June 2015, Staffordshire, England.  A farmer finds a beehive off its stand and carried to another field.  He suspects that when someone tried to steal it, the bees must have come out and defended themselves.  It's a foolhardy thing to do, especially if you're not very experienced.

Chicago, May 2015.  Three beehives are stolen from a city park.  The supervisor of the Illinois Department of Agriculture’s Division of Natural Resources says he hasn't heard of any other cases in Illinois, but it's common in states such as California, where there is a high demand for bees to pollinate almond trees and other crops.  And honey prices are high due to falling bee populations.

“It’s like cattle rustlers, people who know about bees that steal them are like bee rustlers,” [American Beekeeping Federation vice president Gene] Brandi said. “Generally, bee thieves are people who know about bees and know how to handle bees.”

Date unknown.  The British Beekeepers Association is urging beekeepers to get their hives micro-chipped so police can identify them if they are stolen.  The proportion of hives stolen is small, but it does happen.  "Only beekeepers are likely to have the contacts to sell on colonies of bees as these are not easily sold as one-offs to other than beekeepers."

Modern Farmer, October 2014.  Since Colony Collapse Disorder began decimating hives by the thousands across the United States in 2006, the incentive to steal bees is greater. As rural law enforcement and the courts struggle to keep up, commercial beekeepers are stepping in to catch the bee rustlers.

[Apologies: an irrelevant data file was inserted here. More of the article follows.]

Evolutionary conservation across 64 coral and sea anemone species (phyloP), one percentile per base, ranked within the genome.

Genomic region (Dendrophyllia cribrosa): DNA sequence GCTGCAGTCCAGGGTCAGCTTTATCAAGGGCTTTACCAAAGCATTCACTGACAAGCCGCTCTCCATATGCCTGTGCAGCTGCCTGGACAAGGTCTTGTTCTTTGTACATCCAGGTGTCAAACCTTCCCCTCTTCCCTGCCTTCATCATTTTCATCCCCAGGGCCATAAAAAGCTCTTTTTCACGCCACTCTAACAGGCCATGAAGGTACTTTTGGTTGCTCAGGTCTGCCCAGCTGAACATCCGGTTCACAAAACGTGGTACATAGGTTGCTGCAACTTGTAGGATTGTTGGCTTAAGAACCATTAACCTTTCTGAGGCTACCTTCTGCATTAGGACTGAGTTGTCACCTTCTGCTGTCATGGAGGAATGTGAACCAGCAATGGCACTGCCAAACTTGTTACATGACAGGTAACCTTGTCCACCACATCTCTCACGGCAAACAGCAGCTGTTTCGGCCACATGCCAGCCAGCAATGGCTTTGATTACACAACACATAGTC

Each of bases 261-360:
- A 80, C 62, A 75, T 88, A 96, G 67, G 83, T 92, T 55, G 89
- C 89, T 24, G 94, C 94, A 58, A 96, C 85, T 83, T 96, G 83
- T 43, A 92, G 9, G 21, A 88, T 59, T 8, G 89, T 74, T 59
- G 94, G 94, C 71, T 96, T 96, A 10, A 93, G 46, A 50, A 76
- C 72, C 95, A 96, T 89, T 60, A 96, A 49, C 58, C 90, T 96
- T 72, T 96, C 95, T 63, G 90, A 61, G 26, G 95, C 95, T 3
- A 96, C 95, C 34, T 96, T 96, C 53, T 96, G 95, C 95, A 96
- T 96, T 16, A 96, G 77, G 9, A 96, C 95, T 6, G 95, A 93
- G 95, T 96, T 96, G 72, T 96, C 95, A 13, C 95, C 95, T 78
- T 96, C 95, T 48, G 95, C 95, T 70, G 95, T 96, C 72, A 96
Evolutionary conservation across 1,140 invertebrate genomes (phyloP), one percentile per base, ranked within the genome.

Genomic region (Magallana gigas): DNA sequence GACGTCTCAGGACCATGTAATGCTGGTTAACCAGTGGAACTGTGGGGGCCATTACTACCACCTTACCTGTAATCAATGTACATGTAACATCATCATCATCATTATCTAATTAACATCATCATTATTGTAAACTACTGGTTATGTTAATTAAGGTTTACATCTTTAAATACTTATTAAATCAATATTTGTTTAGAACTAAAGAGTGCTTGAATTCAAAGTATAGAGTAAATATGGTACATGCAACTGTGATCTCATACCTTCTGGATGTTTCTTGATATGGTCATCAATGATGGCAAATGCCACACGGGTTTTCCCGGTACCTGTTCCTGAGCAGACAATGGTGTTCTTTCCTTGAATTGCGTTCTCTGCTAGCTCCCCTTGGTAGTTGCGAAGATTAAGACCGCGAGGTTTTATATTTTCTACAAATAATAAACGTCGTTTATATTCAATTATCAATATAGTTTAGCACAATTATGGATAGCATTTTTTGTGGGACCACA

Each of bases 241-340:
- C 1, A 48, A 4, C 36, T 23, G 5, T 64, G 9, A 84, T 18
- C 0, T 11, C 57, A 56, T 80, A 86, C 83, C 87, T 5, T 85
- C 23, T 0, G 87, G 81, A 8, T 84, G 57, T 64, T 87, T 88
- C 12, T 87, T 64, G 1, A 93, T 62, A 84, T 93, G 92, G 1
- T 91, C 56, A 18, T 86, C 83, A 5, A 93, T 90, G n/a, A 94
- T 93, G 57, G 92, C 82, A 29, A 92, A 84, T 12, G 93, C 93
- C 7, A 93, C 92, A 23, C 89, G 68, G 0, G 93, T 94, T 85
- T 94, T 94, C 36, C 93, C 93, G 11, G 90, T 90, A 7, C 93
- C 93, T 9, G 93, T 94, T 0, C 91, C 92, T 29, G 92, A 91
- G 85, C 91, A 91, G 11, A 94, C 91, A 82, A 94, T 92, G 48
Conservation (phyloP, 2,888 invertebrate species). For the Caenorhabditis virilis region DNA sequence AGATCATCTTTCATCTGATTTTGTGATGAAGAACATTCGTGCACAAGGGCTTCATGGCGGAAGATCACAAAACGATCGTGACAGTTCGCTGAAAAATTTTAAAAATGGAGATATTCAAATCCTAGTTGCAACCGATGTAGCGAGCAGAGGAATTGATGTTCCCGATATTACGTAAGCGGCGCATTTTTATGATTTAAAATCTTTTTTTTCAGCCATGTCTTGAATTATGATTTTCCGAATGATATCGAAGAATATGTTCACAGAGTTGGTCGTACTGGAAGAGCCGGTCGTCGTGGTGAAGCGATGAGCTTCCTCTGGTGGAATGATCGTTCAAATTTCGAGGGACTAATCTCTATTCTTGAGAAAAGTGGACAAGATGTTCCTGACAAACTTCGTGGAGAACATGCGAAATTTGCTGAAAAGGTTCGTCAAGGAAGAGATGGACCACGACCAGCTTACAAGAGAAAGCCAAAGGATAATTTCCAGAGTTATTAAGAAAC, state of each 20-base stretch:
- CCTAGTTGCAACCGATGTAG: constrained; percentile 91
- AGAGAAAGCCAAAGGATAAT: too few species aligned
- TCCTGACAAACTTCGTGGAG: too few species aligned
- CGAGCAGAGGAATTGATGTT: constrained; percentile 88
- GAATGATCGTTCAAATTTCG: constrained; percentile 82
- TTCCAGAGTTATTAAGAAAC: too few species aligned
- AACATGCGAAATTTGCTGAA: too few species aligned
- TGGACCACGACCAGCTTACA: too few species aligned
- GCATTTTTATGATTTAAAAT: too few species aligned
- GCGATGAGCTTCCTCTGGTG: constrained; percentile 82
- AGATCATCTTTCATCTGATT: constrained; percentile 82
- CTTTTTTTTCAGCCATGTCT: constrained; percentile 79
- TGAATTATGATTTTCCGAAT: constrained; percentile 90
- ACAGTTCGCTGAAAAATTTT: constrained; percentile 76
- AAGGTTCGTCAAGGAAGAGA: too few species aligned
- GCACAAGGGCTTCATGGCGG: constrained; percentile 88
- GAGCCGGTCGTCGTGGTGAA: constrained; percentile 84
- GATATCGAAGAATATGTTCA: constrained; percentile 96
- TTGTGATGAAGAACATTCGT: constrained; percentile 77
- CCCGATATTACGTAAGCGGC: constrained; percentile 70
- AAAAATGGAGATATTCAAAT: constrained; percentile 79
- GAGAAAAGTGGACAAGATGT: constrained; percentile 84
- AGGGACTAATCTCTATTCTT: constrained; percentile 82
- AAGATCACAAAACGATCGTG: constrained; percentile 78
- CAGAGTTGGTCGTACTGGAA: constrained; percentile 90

The problem of bee theft is relatively minor and low-priority for law enforcement, and beehives can't be impounded or kept as evidence.  It’s hard for cash-strapped rural county law enforcement to contact witnesses for interviews and pay for their accommodations should a case actually come to trial.

There was one major case in California where Viktor Zhdamirov was arrested for stealing hundreds of hives from a field where they had been placed to provide pollination.  More than two years went by before Zhdamirov was put on trial, for what was eventually valued as a $65,000 bee robbery.
Yolo County did convict Zhdamirov and he received a three-year sentence in the county jail and restitution payments of $65,000.